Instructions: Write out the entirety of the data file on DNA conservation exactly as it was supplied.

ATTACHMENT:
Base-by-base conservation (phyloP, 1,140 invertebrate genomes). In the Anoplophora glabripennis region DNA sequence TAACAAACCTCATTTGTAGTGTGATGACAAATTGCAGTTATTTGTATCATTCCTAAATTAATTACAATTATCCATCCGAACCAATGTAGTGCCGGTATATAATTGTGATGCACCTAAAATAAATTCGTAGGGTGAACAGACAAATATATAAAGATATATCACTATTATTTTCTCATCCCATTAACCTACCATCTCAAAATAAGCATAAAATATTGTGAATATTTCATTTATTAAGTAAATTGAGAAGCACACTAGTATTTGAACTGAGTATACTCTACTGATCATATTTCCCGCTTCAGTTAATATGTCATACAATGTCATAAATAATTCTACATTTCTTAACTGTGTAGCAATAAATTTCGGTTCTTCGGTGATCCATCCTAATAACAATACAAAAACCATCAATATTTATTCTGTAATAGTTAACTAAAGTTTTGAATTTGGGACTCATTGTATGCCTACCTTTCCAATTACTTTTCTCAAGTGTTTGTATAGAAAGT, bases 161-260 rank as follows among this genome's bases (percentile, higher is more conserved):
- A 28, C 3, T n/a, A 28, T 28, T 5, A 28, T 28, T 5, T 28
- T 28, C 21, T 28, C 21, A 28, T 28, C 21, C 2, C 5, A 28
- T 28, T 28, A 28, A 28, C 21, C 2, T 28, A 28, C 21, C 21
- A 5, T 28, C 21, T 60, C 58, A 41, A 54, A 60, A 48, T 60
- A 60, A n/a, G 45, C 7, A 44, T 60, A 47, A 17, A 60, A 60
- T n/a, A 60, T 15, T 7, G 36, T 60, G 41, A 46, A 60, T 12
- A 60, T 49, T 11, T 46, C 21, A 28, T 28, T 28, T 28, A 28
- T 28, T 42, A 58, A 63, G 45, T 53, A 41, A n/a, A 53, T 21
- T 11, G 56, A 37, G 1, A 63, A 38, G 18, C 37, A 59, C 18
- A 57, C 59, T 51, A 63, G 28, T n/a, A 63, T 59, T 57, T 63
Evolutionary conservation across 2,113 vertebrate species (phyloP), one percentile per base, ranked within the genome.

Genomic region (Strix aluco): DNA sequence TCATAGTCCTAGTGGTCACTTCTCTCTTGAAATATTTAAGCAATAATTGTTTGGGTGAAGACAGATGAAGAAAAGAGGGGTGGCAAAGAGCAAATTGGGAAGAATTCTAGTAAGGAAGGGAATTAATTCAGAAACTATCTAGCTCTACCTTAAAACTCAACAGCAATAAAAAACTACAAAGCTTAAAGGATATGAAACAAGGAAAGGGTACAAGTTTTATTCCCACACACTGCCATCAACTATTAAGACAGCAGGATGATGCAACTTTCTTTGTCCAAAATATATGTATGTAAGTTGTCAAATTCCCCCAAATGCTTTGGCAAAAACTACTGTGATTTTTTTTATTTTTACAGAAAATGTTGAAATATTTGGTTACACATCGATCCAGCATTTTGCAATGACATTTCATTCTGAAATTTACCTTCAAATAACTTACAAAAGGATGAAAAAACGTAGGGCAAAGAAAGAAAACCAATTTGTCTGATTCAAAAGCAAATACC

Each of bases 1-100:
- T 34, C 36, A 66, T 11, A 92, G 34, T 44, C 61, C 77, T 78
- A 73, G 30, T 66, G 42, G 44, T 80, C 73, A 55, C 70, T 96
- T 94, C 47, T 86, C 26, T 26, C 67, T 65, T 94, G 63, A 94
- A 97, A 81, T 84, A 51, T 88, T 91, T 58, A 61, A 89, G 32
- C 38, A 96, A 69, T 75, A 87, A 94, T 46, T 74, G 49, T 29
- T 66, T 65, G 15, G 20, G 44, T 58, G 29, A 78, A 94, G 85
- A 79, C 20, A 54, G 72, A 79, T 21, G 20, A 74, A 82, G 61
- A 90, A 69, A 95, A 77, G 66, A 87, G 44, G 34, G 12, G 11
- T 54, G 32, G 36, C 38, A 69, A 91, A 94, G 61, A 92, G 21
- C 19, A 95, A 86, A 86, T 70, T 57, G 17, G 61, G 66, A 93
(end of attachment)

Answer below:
Base-by-base conservation (phyloP, 1,140 invertebrate genomes). In the Anoplophora glabripennis region DNA sequence TAACAAACCTCATTTGTAGTGTGATGACAAATTGCAGTTATTTGTATCATTCCTAAATTAATTACAATTATCCATCCGAACCAATGTAGTGCCGGTATATAATTGTGATGCACCTAAAATAAATTCGTAGGGTGAACAGACAAATATATAAAGATATATCACTATTATTTTCTCATCCCATTAACCTACCATCTCAAAATAAGCATAAAATATTGTGAATATTTCATTTATTAAGTAAATTGAGAAGCACACTAGTATTTGAACTGAGTATACTCTACTGATCATATTTCCCGCTTCAGTTAATATGTCATACAATGTCATAAATAATTCTACATTTCTTAACTGTGTAGCAATAAATTTCGGTTCTTCGGTGATCCATCCTAATAACAATACAAAAACCATCAATATTTATTCTGTAATAGTTAACTAAAGTTTTGAATTTGGGACTCATTGTATGCCTACCTTTCCAATTACTTTTCTCAAGTGTTTGTATAGAAAGT, bases 161-260 rank as follows among this genome's bases (percentile, higher is more conserved):
- A 28, C 3, T n/a, A 28, T 28, T 5, A 28, T 28, T 5, T 28
- T 28, C 21, T 28, C 21, A 28, T 28, C 21, C 2, C 5, A 28
- T 28, T 28, A 28, A 28, C 21, C 2, T 28, A 28, C 21, C 21
- A 5, T 28, C 21, T 60, C 58, A 41, A 54, A 60, A 48, T 60
- A 60, A n/a, G 45, C 7, A 44, T 60, A 47, A 17, A 60, A 60
- T n/a, A 60, T 15, T 7, G 36, T 60, G 41, A 46, A 60, T 12
- A 60, T 49, T 11, T 46, C 21, A 28, T 28, T 28, T 28, A 28
- T 28, T 42, A 58, A 63, G 45, T 53, A 41, A n/a, A 53, T 21
- T 11, G 56, A 37, G 1, A 63, A 38, G 18, C 37, A 59, C 18
- A 57, C 59, T 51, A 63, G 28, T n/a, A 63, T 59, T 57, T 63
Evolutionary conservation across 2,113 vertebrate species (phyloP), one percentile per base, ranked within the genome.

Genomic region (Strix aluco): DNA sequence TCATAGTCCTAGTGGTCACTTCTCTCTTGAAATATTTAAGCAATAATTGTTTGGGTGAAGACAGATGAAGAAAAGAGGGGTGGCAAAGAGCAAATTGGGAAGAATTCTAGTAAGGAAGGGAATTAATTCAGAAACTATCTAGCTCTACCTTAAAACTCAACAGCAATAAAAAACTACAAAGCTTAAAGGATATGAAACAAGGAAAGGGTACAAGTTTTATTCCCACACACTGCCATCAACTATTAAGACAGCAGGATGATGCAACTTTCTTTGTCCAAAATATATGTATGTAAGTTGTCAAATTCCCCCAAATGCTTTGGCAAAAACTACTGTGATTTTTTTTATTTTTACAGAAAATGTTGAAATATTTGGTTACACATCGATCCAGCATTTTGCAATGACATTTCATTCTGAAATTTACCTTCAAATAACTTACAAAAGGATGAAAAAACGTAGGGCAAAGAAAGAAAACCAATTTGTCTGATTCAAAAGCAAATACC

Each of bases 1-100:
- T 34, C 36, A 66, T 11, A 92, G 34, T 44, C 61, C 77, T 78
- A 73, G 30, T 66, G 42, G 44, T 80, C 73, A 55, C 70, T 96
- T 94, C 47, T 86, C 26, T 26, C 67, T 65, T 94, G 63, A 94
- A 97, A 81, T 84, A 51, T 88, T 91, T 58, A 61, A 89, G 32
- C 38, A 96, A 69, T 75, A 87, A 94, T 46, T 74, G 49, T 29
- T 66, T 65, G 15, G 20, G 44, T 58, G 29, A 78, A 94, G 85
- A 79, C 20, A 54, G 72, A 79, T 21, G 20, A 74, A 82, G 61
- A 90, A 69, A 95, A 77, G 66, A 87, G 44, G 34, G 12, G 11
- T 54, G 32, G 36, C 38, A 69, A 91, A 94, G 61, A 92, G 21
- C 19, A 95, A 86, A 86, T 70, T 57, G 17, G 61, G 66, A 93